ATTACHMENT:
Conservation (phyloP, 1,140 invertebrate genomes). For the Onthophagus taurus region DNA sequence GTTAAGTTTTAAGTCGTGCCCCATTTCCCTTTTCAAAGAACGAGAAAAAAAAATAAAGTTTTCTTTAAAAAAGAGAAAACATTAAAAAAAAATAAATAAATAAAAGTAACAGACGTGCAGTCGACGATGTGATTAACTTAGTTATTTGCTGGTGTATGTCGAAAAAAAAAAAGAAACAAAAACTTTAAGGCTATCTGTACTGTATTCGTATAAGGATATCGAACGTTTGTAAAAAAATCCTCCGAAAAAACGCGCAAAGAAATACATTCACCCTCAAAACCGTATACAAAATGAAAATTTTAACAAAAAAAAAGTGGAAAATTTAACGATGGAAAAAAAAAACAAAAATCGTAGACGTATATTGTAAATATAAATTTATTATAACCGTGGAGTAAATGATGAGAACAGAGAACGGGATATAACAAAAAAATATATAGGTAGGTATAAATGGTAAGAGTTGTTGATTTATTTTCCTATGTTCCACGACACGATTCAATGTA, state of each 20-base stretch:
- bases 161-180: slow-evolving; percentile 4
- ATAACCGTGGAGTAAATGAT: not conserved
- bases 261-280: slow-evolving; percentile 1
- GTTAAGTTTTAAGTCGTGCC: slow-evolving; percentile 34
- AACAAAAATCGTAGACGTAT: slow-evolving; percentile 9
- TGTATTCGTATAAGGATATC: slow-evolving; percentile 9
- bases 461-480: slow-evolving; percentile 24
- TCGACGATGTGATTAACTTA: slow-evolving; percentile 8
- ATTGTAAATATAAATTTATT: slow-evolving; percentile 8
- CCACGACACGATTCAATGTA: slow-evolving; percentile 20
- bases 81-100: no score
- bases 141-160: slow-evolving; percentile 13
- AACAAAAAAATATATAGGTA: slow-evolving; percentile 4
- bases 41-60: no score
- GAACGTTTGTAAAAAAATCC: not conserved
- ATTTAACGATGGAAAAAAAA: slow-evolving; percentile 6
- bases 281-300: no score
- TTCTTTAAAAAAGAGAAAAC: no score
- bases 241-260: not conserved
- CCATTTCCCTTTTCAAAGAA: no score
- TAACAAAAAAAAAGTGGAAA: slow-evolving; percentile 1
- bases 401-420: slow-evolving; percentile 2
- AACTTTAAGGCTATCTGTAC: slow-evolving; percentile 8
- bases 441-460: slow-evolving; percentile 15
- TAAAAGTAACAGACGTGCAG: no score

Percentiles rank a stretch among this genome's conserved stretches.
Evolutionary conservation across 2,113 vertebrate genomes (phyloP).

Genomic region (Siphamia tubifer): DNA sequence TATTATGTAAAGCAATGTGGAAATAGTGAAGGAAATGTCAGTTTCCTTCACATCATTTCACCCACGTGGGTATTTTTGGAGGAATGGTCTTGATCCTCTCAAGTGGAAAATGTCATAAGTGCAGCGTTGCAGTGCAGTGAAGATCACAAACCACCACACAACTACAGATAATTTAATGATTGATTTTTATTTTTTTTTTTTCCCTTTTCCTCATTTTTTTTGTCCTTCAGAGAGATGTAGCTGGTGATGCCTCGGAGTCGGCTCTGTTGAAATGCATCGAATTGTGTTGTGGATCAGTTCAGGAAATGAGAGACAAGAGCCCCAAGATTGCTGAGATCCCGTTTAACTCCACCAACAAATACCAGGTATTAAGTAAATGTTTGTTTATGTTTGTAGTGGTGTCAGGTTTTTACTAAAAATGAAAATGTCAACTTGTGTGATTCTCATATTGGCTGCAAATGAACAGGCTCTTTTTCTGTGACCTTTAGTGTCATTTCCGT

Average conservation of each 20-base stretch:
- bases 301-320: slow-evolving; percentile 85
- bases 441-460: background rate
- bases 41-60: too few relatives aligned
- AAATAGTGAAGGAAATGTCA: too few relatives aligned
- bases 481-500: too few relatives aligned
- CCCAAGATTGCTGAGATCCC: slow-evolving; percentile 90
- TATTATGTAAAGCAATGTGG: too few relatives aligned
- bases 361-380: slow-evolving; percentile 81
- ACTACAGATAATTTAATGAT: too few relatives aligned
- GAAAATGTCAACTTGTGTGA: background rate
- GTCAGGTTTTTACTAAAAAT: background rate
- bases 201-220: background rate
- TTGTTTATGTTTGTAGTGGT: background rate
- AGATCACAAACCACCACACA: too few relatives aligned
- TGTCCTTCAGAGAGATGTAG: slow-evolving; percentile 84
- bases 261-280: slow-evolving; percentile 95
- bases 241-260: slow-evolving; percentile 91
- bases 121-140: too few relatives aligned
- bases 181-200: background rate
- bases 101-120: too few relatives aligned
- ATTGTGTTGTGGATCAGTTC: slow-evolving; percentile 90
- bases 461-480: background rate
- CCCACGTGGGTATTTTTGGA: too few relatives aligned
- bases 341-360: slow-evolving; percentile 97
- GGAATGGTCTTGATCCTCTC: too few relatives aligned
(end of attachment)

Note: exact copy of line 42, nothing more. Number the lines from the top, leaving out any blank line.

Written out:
- bases 201-220: background rate